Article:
The Princess of Wales’ Own Regiment
About the PWOR
The Princess of Wales’ Own Regiment (PWOR) is a Primary Reserve infantry regiment of the Canadian Forces, created on January 16, 1863 as the 14th Battalion Volunteer Militia Rifles (See History). It is based at the Montreal Street Armouries, where its museum is also located. Its soldiers, most of whom serve part time, participate in a wide range of domestic and international operations of the Canadian Armed Forces. Today, the regiment is composed of men and women from all walks of life including students, policemen and farmers. Members of the regiment have distinguished themselves on recent peacekeeping tours in Cyprus and the former republics of Yugoslavia. Members of the regiment served in Afghanistan in Operations Apollo, Athena, and Archer with the International Security Assistance Force (ISAF) and with the NATO Training Mission-Afghanistan. The Princess of Wales’ Own Regiment continues to maintain itself as an effective component of the ‘Total Force’ army, preparing to fulfill its role, if called upon, as a first-rate infantry unit. The Regiment is a focal point in the Kingston community, as witnessed by the annual March of Dimes parade, the Christmas Toy Drive, and of course, the Ice Storm of ’98. Also of interest, nine mayors of Kingston have served as officers in the Regiment. The Regimental Cap Badge: The Prince of Wale’s plumes enfield in a coronet of a Princess, resting on a waving ribbon which bears the motto “Ich Dien” (I serve), surmounting the coronet, and shaded by the tips of the drooping plume, a circling belt, with the regimental motto “Nunquam Cede” (Never Yield) above the circle, a beaver rampant, and within, the letters PWOR. Regimental Tradition: The Vimy Cross. Standing indented into the north wall, in a place of honour directly visible when one enters the Armouries, is a cross – The Vimy Cross – approximately ten feet high and three feet across, with the 21st Battalion cap badge at its base and it is surrounded by the Regiment’s 21 current Battle Honours. In May 1917, the Officers of the 21st Battalion had this cross built to commemorate their comrades lost in the hard fighting for Vimy Ridge. Private George Williams of Cornwall, Ontario was a carpenter by trade before enlisting in the Canadian Expeditionary Force. Returning to the 21st Bn, and still on light duties after hospitalization and convalescence from having suffered a poison gas attack at the Somme, Pte Williams salvaged wood from the battlefield to make the cross. The cross was painted white and bore a metal plaque, purchased by the officers, reading, “In memory of the officers, NCOs and men (21st Canadian Infantry Battalion) killed in action April 9th 1917”. The cross was erected near the village of Thelus, France, in what would become the Thelus Military Cemetery, which holds the remains of 116 Canadian soldiers. After several years, surviving members of the 21st Battalion campaigned to have the cross returned to Kingston. Aided by the significant efforts of Lieutenant-Colonel H.E. Pense, DSO, MC, the cross was returned to Kingston and erected in Fort Frederick, on the grounds of the Royal Military College. After several decades of weathering, in 1994 it was decided to refurbish the cross and move it into the Regimental Armouries, where it currently resides on a Wall of Honour overlooking the parade square. Services are held by the Regiment and Association every April, during which the name of every 21st Battalion soldier killed at Vimy is read aloud, so that we will remember their sacrifice.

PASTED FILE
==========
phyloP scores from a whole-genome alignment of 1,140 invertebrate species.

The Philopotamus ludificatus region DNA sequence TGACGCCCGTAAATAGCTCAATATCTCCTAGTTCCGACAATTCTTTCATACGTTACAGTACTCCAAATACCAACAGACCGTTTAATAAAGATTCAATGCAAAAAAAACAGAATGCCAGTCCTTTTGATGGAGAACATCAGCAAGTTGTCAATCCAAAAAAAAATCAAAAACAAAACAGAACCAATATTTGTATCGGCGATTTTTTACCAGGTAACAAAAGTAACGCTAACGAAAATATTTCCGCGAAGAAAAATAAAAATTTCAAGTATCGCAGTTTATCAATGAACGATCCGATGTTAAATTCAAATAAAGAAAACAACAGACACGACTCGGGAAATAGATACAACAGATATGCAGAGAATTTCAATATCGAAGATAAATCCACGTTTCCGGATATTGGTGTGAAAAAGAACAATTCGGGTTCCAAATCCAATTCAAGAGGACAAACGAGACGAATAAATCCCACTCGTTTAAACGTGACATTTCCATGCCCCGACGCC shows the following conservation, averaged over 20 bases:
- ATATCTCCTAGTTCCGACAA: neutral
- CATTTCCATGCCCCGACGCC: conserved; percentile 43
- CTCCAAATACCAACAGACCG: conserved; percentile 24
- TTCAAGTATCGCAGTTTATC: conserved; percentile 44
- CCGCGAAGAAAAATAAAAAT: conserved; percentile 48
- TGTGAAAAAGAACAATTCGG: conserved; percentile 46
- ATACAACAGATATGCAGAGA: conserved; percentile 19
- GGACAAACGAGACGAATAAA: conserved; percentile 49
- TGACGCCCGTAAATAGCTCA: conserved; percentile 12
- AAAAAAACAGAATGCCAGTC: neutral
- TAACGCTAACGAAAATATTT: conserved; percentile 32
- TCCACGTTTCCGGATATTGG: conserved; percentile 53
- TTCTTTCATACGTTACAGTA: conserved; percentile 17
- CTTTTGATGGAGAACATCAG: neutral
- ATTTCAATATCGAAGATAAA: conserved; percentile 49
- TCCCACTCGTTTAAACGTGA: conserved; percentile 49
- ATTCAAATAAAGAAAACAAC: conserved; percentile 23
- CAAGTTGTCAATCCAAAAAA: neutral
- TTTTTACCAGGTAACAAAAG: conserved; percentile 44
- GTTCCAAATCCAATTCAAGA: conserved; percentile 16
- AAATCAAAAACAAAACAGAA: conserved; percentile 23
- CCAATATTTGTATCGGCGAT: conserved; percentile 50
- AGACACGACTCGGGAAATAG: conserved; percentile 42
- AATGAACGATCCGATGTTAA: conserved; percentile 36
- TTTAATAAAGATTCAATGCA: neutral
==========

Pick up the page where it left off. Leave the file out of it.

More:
PWOR Officers Who Were Mayors of Kingston
|Captain Henry Cunningham
|Major Edward Handley Smythe
|Lieutenant (Assistant Surgeon) John Herald, M.D.
|Lieutenant-Colonel John S. Skinner
|Lieutenant-Colonel Robert E. Kent
|Major John McDonald Mowat
|Major Robert D. Sutherland
|served 1889-1900 & 1914-1920
|Lieutenant-Colonel William H. Craig
|Major C. Leroy Boyd